For years members of the Longmont community have discussed with me their distress at the level of discourse that they read and hear. They specifically reference the comments that appear at Times-Call Online.
Most have chosen to just stop reading the comments, if not the articles themselves. They talk to me about the lack of knowledge by so many who write comments. Some are just baffled at the unapologetic ignorance displayed.
They are perplexed as to why the Times-Call permits the personal attacks and the overall level of viciousness. “The T-C has a commenting policy but they don’t adhere to it,” they say. How do they know this? They tell me that they have reported certain commenters enough times to have those accounts disabled, yet those same commenters are still posting. They wonder if the Times-Call is selective about what they allow and what they don’t. I tell them to let the evidence guide their judgment.
They also have the similar concerns about the T-C Line.
Some wonder if most of the people who comment to Times-Call articles actually represent most of Longmont. Yet they personally know so many good, smart, intelligent people that they have a difficult time believing that these others could really be the real Longmont.
Recently, I’ve heard concerns that are much more serious than rightwing extremists “shooting off their mouths.”
I’ve had people tell me that they’ve written letters to the editor and then scrapped them because of fear of retaliation – either against themselves or their family. Others would like to speak at city council meetings but they know that attacks will follow.
I usually don’t tell them that they haven’t seen the worst of it. They don’t know about Longmont’s worst rightwing blogger. They don’t know about other attack sites, some active and some semi-dormant. Perhaps I should tell them. Perhaps it’s past time that they face the most unpleasant of political realities that have taken over the community in the last two years or so.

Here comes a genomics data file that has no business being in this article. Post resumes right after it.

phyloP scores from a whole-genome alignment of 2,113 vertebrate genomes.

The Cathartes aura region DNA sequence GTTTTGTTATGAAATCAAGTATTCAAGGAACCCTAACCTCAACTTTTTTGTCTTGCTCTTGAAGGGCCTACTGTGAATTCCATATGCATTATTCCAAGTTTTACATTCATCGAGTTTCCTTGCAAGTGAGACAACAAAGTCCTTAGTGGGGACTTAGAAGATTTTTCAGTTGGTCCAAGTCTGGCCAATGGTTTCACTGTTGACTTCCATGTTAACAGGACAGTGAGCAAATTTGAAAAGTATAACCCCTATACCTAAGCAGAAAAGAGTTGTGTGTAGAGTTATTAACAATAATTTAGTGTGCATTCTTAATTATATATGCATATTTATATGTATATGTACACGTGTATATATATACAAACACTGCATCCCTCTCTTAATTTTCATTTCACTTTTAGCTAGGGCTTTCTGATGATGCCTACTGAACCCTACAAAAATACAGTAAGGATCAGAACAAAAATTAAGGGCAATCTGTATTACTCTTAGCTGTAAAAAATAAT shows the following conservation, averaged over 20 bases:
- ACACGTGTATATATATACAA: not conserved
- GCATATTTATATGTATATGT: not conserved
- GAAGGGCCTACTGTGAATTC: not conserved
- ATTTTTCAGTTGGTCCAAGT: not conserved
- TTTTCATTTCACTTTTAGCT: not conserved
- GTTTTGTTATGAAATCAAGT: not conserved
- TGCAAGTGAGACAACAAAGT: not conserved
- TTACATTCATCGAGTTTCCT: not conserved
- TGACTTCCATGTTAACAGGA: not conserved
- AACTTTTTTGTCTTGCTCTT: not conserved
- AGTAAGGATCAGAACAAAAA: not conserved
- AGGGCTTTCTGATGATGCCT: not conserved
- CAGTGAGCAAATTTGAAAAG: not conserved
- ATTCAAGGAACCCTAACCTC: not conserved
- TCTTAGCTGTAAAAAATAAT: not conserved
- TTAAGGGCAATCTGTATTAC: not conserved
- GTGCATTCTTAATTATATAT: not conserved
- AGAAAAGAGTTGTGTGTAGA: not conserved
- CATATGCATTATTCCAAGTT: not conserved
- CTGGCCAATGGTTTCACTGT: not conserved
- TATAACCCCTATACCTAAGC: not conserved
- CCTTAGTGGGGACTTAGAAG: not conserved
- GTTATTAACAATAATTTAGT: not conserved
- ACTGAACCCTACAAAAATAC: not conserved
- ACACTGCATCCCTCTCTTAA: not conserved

It has gone too far when members of our community don’t feel free to exercise their first amendment right to speak freely about issues. When they cower in fear of attacks. When they wonder if their families will be harassed. When they wonder if their jobs will be targeted. When they wonder if they will have to endure emotional abuse, if not physical abuse.
These are “ordinary” citizens of Longmont. They are not activists, some of whom have gotten used to a certain level of abuse. Most of the community’s activists recognize that some of this (though not all) is the price they pay for helping the community improve. For helping the community face its flaws. For creating a better Longmont for everyone.
It saddens me to know that this is happening. It saddens me even more to know that this is precisely the intent of the people in question. They intend that only their voices are heard. It’s called intimidation–at best, threatening–at worst.
And it will work, my fellow Longmonters. It will work unless you “screw your courage to the sticking post” and say, “No More!” “Enough!” This is your community, too. Your have both the right – and the duty – to speak, to shape your community, to cherish and protect the city you call home.